Measurements of atmospheric CO2 concentration in our program began in 1957 at La Jolla, California and at the South Pole, and in 1958 at Mauna Loa Observatory. These measurements were gradually extended during the 1960's and 1970's to comprise sampling at an array of stations from the Arctic to Antarctica.
Solid circles denote locations of stations for flasks collected for CO2 and CO2 isotope measurements. Open circles denote locations of flasks collected for the parallel program Scripps O2 in atmospheric O2 measurements.
The primary (in situ) record from Mauna Loa is based on measurements made with an analyzer at the site. At all other stations, the records are based on flask samples returned to our La Jolla laboratory for analysis. Flasks have also been redundantly collected at Mauna Loa. Isotopic measurements on flask samples of the 13C/12C and 18O/16O ratios of CO2, which we began in 1978, have gradually been expanded to include all stations where we measure the CO2 concentration.
Mauna Loa Record
The increasing amount of CO2 in the atmosphere from the burning of fossil fuels has become a serious environmental concern. Central to this concern is the question whether a rise in CO2 constitutes a peril to humans by raising world temperatures, as many scientists now claim. That a rise in CO2 is occurring is unquestionable, however. Mauna Loa Observatory (MLO) data are providing dramatic evidence of that: they show amounts more than 35% over amounts recorded before the Industrial Revolution, and a rise of 6% in the last 19 years alone.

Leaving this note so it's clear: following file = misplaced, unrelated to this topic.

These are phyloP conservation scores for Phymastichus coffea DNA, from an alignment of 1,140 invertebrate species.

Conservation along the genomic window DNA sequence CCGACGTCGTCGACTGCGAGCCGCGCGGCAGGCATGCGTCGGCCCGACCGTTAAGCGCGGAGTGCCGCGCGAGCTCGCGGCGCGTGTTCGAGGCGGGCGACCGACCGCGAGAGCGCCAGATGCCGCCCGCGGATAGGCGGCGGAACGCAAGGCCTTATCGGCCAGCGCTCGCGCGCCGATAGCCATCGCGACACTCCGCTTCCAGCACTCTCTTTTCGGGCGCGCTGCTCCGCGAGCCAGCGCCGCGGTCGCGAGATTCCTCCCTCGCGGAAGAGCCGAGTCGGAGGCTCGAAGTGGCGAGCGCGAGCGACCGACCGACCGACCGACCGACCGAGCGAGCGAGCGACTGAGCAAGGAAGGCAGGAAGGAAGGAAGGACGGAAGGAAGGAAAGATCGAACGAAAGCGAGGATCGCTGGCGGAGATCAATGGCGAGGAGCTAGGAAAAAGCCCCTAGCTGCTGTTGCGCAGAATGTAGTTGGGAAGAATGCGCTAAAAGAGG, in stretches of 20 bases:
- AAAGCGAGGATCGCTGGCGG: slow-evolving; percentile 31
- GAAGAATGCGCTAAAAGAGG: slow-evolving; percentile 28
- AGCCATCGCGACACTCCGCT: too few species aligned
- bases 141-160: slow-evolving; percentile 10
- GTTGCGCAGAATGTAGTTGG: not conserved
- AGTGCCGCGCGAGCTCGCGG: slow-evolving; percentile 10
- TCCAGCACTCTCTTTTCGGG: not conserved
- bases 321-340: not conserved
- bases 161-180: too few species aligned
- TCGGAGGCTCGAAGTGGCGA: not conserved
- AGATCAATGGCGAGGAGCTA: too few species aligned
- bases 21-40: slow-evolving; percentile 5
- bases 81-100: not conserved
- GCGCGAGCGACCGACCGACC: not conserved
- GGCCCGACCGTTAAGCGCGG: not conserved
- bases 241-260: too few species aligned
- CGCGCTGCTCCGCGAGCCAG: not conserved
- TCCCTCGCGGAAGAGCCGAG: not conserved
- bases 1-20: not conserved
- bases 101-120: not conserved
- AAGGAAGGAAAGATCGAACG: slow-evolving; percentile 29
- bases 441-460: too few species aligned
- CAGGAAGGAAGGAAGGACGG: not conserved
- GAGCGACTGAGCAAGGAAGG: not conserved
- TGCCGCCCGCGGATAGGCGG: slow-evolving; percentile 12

The first unmistakable evidence of atmospheric CO2 increase was furnished by continuous measurements made at MLO and by measurements of flask samples collected periodically at the South Pole. These data, obtained in connection with the International Geophysical Year (IGY), were precise enough to indicate a rise in concentration in 1959 when compared with the results of the previous year (Keeling, 1960). Further measurements have shown a persistent year-to-year increase.
Over the many decades that the Scripps CO2 program has been in existence, additional programs have joined the effort in making related measurements. The largest and most comprehensive of these is the NOAA-GMD program, which initiated measurements at Mauna Loa and other sites in the 1970s (www.esrl.noaa.gov/gmd/ccgg/trends). Since then, two independent records of CO2 changes have been maintained in parallel at Mauna Loa. The following figure overlays the two records.